Did you know that magnets pose a serious danger if swallowed? Magnets are found in toys; but, the most common magnets for children to swallow are those marketed for adults. These pellet-style magnets can be 30 times stronger than a standard kitchen magnet. Their strength and size make them dangerous. When a child swallows two or more magnets, the magnets can attract and pull together with enough force within the child’s body, causing digestive tissue to be trapped between them. This cuts off blood supply to that area, which can be life-threatening. Surgery is often needed to remove the magnets and fix the damaged tissue. The same thing can happen when a child swallows one magnet and an object that can be attracted to it, like a coin.

Swallowing magnets is a serious, life-threatening matter. Prevention is key. Follow the below tips to protect your child:

  • Keep adult desk toys out of reach of your child and pets, for example, in a locked cabinet. Be sure to discard them safely, too.
  • Choose refrigerator magnets that are large enough they cannot be swallowed or pose a choking hazard to your child.
  • Closely monitor products at home with small or loose magnets and keep them away from your child who might swallow them.

If you think your child has swallowed magnets, contact your pediatrician or nearest emergency department. Read more on magnets danger here.

8 Rubber toys

Little baby girl holding toy in hands taking bath, plays in water with duck and dolphin.
Photo credit:

Did you know that bathtub toys can be dangerous to your child? If your baby has bathtub toys that can trap water inside like the cute rubber ducks that squirt water, throw them out. They are a breeding ground for bacteria. No matter how hard you try, you cannot clean them enough. Remember that you cannot see the bacteria, but it is there.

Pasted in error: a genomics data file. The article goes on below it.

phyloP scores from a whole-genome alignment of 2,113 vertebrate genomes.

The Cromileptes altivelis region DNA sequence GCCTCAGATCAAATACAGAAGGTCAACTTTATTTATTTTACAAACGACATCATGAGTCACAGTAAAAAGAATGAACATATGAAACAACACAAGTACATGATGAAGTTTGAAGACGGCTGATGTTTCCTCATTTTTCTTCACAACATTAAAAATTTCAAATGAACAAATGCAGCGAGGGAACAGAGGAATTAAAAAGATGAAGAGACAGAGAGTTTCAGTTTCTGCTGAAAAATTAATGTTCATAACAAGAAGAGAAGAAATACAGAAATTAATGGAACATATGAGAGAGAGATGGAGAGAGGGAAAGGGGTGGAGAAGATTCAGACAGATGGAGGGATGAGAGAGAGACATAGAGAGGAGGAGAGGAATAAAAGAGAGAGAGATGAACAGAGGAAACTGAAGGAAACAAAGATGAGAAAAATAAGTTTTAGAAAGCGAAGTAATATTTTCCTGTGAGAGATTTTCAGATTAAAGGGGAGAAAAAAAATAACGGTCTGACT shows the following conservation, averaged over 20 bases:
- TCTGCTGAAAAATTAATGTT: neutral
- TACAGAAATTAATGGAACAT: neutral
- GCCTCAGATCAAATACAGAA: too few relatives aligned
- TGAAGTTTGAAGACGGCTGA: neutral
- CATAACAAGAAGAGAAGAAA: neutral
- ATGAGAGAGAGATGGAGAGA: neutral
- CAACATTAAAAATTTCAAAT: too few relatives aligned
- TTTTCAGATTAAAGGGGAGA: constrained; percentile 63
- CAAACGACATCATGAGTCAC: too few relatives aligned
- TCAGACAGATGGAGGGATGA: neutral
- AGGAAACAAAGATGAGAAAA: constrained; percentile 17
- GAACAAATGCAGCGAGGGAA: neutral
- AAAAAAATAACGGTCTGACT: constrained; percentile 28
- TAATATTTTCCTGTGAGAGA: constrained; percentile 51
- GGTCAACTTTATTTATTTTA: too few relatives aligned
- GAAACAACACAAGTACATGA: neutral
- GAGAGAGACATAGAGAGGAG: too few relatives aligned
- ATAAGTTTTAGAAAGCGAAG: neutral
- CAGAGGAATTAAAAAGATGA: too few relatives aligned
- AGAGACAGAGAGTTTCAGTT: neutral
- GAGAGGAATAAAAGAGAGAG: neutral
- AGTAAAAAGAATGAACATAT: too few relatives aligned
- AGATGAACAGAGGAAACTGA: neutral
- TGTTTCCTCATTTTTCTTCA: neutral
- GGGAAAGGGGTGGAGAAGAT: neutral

Read more on rubber bathtub toys here.

9 Leaving child in a car

A toddler girl left in a parked car
Photo credit: Shutterstock

Did you know that a child’s body heats up three to five times faster than an adult’s does?
Did you know that heat stroke can happen when the outside temperature is as low as 14°C?

A child left in a hot car, or who gets into an unlocked vehicle unnoticed, can die of heat stroke very quickly. These tragedies can be prevented. Here are some safety reminders from the American Academy of Pediatrics:

  • Always check the back seat and make sure all children are out of the car before locking it and walking away.
  • If someone else is driving your child, always check to make sure he has arrived safely.
  • Keep your car locked when it is parked to prevent curious children from entering when no one is around.
  • Remind children that cars, especially car trunks, should not be used for games like hide and seek.

10 Elevator doors

Children inside the lift pressing an elevator button
Photo credit: Shutterstock

While modern elevators are relatively safe for passengers with proper installation, advanced safety features, and regular service, children can still suffer injuries. Many of these elevator-related accidents are avoidable with proper public awareness.

The most common danger is when kids’ hands are crushed by the elevator doors. How does it happen? The child puts his hand between the moving door and the adjacent wall. As the elevator doors open, their hand gets stuck in.

How can you keep your child safe? Be very careful and watch out for young children, especially toddlers and preschoolers. Teach your child to stand away from the doors and not to put their hands or feet into the area between the moving door and the adjacent wall.

Read more on elevator dangers here.

In a nutshell

These hidden dangers don’t get too much attention. The fact that very few people know about them is worrisome. Help us spread the word. Share this article with other parents you know so we can keep all our children safe.